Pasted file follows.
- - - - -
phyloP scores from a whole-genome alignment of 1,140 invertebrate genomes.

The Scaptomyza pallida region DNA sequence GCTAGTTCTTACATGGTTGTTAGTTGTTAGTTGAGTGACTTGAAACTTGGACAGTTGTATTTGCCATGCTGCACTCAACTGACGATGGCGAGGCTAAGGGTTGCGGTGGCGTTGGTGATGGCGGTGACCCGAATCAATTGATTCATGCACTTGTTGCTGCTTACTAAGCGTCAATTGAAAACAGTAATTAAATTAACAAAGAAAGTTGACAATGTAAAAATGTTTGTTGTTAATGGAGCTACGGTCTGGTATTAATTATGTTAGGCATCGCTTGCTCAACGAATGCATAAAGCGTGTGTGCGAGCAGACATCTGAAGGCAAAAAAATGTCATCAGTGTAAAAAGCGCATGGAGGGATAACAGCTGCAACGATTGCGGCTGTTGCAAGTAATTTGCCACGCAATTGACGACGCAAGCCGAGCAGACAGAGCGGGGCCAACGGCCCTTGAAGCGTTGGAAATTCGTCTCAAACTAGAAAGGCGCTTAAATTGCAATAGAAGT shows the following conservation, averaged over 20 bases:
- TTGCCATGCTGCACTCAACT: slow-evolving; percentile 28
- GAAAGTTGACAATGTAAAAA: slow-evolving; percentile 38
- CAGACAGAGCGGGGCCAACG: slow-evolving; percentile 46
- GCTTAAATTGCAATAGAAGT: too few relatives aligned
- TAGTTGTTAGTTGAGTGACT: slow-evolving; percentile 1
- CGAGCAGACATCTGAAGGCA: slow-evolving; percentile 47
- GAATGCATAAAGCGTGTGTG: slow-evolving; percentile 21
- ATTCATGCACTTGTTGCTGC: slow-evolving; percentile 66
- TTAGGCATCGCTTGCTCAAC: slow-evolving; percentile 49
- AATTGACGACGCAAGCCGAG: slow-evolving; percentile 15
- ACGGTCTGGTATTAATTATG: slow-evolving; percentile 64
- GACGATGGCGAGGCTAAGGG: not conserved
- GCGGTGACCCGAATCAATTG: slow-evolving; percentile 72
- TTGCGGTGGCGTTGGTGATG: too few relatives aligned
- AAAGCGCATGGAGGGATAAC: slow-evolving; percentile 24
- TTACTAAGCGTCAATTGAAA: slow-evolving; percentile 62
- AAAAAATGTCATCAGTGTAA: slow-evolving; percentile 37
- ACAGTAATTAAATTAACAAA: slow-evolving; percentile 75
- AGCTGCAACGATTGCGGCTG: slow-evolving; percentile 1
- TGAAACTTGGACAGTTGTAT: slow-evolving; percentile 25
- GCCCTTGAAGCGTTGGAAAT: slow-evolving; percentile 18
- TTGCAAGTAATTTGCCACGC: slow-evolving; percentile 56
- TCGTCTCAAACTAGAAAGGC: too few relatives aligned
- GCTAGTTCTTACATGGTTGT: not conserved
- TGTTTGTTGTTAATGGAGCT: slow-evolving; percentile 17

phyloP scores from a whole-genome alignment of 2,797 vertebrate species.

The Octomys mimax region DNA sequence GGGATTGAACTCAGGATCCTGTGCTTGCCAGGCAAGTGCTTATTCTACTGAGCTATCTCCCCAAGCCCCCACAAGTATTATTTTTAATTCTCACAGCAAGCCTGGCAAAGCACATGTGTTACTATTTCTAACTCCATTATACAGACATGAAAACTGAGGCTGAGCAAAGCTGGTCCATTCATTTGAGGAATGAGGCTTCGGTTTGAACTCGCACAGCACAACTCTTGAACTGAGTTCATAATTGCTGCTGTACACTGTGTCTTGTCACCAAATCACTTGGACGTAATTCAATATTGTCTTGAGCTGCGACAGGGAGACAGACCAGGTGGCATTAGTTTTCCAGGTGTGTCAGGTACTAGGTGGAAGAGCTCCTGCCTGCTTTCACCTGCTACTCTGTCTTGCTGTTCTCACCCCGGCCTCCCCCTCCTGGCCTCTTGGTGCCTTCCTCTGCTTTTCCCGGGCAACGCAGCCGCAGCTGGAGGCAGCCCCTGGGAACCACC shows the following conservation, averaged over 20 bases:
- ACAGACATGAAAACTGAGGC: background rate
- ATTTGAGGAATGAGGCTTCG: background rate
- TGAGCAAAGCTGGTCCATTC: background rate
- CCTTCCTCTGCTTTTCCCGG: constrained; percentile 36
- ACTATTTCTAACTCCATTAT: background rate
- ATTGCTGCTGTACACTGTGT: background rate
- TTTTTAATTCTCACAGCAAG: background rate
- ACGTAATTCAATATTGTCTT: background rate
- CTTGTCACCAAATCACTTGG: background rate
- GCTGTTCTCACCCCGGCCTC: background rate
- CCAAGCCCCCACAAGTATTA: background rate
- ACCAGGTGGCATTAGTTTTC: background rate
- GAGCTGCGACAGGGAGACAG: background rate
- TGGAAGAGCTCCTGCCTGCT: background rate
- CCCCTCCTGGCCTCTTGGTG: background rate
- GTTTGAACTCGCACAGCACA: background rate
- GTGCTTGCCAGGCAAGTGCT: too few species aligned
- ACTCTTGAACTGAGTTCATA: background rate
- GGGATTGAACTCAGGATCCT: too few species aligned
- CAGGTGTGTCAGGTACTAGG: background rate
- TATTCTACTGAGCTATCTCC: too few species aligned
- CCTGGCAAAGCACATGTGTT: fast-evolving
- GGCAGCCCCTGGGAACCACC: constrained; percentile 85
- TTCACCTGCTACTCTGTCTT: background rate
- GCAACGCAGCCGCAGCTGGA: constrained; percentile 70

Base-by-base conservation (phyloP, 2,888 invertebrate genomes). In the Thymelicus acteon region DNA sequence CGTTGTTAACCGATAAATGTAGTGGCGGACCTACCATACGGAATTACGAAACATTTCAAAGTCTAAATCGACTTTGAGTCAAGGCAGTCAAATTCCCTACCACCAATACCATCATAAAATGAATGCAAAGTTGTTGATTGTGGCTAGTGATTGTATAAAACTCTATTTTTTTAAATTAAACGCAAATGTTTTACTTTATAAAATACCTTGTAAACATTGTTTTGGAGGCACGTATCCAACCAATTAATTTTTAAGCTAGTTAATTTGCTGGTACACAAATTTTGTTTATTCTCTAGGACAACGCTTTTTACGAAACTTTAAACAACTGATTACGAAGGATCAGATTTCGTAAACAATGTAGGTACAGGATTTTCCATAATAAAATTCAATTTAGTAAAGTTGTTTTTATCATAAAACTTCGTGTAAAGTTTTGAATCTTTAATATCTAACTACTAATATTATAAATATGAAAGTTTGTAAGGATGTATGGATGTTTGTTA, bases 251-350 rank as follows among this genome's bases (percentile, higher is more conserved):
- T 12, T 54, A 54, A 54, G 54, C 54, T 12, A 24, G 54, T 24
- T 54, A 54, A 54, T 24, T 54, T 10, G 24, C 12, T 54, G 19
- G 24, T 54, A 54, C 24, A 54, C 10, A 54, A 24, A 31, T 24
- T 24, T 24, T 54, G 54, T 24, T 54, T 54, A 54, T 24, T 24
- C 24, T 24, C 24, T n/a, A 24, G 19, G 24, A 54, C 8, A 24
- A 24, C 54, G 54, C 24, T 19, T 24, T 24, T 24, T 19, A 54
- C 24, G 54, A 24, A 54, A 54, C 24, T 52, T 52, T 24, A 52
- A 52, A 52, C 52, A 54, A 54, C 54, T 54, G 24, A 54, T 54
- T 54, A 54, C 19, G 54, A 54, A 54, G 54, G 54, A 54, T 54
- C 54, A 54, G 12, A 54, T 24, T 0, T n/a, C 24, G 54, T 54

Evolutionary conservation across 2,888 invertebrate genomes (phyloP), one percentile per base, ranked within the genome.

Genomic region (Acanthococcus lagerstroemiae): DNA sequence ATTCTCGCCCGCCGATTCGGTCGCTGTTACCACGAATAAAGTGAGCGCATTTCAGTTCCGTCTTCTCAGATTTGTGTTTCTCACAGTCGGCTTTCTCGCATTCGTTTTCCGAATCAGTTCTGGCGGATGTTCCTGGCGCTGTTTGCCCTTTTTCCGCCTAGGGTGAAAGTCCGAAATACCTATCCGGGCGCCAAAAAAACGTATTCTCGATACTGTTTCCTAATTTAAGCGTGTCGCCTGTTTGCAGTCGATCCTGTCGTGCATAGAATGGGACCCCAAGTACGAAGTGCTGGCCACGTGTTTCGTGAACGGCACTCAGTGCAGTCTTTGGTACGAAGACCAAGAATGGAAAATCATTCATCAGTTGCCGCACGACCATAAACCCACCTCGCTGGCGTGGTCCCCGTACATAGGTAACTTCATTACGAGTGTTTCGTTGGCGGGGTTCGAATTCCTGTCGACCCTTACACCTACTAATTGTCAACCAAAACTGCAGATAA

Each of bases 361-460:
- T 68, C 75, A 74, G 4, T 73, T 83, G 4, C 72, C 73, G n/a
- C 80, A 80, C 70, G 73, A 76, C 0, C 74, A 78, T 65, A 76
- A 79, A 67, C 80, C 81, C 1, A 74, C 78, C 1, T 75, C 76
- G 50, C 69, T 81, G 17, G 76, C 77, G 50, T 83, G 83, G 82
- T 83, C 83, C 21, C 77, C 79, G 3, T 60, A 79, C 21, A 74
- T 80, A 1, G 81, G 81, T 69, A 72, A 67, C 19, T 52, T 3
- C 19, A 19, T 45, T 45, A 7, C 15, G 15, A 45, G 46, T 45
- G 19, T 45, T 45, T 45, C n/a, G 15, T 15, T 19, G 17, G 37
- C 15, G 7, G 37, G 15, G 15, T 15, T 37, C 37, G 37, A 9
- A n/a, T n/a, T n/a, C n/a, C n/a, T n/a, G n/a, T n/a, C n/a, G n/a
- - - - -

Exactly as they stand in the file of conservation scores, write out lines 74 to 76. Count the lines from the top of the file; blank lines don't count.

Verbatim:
- T 80, A 1, G 81, G 81, T 69, A 72, A 67, C 19, T 52, T 3
- C 19, A 19, T 45, T 45, A 7, C 15, G 15, A 45, G 46, T 45
- G 19, T 45, T 45, T 45, C n/a, G 15, T 15, T 19, G 17, G 37